Estimation of pore pressure levels in slope stability calculations: Analyses and modelling of groundwater level fluctuations in confined aquifers along the Swedish west coast
Swedish title: Estimation of pore pressure levels in slope stability calculations: Analyses and modelling of groundwater level fluctuations in confined aquifers along the Swedish west coast
Author Håkan Persson
Series: SGI Rapport
Chalmers University of Technology. Department of Civil and Environmental Engineering. Division of GeoEngineering. Licentiate thesis 2008:11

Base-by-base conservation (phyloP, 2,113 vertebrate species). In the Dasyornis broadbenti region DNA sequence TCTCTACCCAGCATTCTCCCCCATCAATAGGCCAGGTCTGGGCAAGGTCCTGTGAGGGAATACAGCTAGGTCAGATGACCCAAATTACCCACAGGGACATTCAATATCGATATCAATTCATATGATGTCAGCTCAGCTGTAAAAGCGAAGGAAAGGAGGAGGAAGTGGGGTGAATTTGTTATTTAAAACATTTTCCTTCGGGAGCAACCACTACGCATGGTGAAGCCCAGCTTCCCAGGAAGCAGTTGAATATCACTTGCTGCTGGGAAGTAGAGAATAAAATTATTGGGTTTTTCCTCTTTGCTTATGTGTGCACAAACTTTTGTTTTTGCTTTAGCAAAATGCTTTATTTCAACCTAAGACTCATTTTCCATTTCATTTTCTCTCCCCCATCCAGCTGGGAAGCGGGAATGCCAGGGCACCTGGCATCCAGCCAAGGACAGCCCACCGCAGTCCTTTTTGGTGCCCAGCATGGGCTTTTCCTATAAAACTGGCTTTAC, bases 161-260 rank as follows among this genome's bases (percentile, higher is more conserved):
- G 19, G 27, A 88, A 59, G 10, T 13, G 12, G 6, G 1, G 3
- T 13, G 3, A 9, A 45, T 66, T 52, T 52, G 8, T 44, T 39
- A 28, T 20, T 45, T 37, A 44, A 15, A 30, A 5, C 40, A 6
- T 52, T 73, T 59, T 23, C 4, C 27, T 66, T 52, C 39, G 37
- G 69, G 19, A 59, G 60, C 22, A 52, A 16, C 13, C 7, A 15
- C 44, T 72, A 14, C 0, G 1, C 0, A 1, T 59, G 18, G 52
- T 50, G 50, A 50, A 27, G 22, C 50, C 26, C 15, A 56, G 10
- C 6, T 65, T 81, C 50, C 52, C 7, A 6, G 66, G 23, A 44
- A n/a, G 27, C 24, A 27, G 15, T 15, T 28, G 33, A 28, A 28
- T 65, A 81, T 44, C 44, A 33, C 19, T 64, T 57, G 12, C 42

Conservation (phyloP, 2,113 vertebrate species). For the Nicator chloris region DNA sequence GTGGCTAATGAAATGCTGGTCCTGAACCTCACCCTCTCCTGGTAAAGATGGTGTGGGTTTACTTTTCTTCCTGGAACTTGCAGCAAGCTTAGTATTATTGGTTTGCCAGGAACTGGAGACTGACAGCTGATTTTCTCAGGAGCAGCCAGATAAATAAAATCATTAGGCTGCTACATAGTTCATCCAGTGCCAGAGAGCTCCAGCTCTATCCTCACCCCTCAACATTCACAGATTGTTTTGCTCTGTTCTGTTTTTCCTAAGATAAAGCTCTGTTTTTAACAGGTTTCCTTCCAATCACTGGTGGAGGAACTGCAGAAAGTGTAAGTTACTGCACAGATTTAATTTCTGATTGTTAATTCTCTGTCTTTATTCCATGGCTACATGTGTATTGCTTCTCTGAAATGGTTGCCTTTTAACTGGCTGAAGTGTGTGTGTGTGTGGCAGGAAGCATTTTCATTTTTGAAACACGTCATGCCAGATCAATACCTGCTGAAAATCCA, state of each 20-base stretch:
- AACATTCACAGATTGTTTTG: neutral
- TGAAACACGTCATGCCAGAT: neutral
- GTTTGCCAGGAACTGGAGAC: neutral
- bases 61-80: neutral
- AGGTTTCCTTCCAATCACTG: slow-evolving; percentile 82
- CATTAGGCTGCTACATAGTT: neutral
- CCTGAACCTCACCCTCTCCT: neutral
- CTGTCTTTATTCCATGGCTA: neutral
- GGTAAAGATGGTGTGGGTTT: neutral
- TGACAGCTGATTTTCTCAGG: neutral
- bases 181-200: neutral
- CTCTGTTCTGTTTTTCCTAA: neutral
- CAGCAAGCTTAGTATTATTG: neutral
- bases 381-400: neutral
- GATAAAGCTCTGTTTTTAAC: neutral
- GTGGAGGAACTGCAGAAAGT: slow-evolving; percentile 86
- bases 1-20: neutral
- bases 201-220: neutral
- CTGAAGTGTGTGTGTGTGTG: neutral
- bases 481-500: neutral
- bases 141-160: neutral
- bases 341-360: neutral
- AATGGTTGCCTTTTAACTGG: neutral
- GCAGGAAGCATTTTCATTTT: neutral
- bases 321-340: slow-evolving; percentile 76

The stability of clay slopes often depends on the current pore pressure levels, where high pressure levels are associated with low stability. In Sweden there is a recommended method for estimating the maximum pressure levels but for various reasons, discussed further in the thesis, this method has not become established. In this study several areas of improvement for the method recommended have been identified. Further, a classification system for groundwater level fluctuations in confined aquifers is presented. The classification is based on commonly available topographical and geological information and has been developed from analyses and simulations of groundwater level fluctuations in three study areas on the Swedish west coast. The model used in this study is a slightly modified version of the hydrological HBV model. Even though the use of the modified HBV model, for the purpose of groundwater level calculation, involves a highly conceptual description of the processes involved, the simulation results are promising. Calibration simulations show that the observed groundwater level variations in confined aquifers can be described satisfactorily. Furthermore, validation simulations show that even with little hydrogeological information of an area, groundwater levels can be simulated reasonably correctly using the model. In addition, preliminary climate change simulations, using the modified HBV model, indicate that the overflows in the confined aquifers govern the maximum levels, meaning that increased precipitation has limited influence on the groundwater levels. These simulations should, however, not be interpreted as predictions but more as an indication of an area of application for the model.